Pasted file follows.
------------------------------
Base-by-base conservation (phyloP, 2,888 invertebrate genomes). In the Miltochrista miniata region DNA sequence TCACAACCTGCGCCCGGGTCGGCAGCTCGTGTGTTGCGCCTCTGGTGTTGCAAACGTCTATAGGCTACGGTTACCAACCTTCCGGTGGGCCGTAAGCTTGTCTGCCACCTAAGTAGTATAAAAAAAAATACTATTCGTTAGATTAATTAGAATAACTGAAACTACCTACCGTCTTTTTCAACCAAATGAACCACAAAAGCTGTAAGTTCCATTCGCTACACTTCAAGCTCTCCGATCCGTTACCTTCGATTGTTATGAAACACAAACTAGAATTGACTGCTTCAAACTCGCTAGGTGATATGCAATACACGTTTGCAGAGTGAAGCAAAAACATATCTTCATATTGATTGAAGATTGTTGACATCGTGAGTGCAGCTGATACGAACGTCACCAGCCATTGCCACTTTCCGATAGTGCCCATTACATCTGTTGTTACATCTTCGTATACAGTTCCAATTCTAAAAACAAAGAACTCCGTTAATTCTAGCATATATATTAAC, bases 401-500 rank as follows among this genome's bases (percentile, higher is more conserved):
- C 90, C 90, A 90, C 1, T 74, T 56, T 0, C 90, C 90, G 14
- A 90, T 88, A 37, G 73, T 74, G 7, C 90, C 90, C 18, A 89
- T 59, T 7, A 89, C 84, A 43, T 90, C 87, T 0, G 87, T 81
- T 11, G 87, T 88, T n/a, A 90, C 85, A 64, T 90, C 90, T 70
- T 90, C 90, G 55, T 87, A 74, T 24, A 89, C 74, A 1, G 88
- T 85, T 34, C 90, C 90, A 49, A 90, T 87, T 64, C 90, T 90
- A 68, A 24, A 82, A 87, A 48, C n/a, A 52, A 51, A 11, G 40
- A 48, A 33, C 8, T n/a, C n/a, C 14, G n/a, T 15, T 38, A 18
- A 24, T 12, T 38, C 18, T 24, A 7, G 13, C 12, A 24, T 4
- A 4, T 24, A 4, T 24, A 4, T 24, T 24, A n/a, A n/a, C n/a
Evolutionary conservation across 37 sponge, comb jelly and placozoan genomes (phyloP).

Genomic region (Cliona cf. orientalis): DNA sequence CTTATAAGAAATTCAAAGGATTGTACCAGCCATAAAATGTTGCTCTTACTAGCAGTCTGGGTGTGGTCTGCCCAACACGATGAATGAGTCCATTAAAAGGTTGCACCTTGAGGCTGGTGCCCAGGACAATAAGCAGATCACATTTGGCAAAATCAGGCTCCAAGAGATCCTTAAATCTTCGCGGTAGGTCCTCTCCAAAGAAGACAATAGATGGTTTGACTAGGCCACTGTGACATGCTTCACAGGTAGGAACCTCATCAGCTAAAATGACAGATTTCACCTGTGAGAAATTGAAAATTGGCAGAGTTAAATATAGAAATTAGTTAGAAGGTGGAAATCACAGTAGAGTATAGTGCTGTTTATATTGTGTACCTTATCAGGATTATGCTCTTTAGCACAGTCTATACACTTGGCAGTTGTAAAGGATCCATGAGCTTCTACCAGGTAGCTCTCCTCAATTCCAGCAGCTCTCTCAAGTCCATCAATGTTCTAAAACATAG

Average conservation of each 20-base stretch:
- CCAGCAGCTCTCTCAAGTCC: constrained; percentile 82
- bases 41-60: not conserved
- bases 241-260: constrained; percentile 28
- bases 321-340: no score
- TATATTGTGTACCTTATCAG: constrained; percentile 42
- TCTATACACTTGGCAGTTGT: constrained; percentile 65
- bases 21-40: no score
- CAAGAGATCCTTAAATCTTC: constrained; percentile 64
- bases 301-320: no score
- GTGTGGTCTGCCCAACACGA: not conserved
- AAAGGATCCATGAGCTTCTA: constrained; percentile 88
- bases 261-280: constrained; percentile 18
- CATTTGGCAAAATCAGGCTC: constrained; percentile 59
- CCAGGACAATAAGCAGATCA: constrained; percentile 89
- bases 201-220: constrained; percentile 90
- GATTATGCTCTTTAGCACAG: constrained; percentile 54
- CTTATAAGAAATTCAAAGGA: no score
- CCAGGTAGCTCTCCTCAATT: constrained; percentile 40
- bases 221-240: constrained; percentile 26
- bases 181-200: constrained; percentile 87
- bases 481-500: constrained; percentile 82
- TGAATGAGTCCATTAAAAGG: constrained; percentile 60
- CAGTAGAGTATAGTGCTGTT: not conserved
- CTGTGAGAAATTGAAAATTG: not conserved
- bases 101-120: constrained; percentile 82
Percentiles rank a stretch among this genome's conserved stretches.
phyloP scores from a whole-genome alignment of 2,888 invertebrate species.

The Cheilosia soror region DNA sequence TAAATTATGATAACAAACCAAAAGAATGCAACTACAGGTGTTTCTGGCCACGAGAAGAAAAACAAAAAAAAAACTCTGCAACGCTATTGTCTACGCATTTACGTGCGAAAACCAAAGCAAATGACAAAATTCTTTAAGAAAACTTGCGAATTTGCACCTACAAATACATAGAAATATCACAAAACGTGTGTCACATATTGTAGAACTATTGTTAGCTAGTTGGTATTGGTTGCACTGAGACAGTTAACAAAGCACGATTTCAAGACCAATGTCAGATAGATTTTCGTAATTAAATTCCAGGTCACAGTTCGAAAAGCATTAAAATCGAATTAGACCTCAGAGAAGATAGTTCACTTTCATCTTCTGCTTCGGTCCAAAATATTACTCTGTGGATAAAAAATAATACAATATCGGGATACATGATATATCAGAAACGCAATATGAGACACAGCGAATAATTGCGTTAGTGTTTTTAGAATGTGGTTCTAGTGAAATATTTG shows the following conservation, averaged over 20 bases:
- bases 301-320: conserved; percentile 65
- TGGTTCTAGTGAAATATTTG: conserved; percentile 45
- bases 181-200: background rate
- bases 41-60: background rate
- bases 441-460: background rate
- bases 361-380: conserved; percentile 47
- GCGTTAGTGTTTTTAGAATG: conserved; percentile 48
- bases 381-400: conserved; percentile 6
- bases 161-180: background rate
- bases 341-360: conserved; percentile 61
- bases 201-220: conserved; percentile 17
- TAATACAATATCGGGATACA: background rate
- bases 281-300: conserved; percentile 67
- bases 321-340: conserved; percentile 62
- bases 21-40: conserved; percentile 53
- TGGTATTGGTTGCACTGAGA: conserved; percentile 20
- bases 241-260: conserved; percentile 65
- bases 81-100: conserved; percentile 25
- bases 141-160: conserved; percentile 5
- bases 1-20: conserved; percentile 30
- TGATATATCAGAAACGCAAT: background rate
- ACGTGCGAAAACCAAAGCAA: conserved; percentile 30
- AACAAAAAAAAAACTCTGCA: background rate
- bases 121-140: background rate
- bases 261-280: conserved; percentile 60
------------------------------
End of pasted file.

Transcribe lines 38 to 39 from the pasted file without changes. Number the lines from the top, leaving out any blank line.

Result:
- CTGTGAGAAATTGAAAATTG: not conserved
- bases 101-120: constrained; percentile 82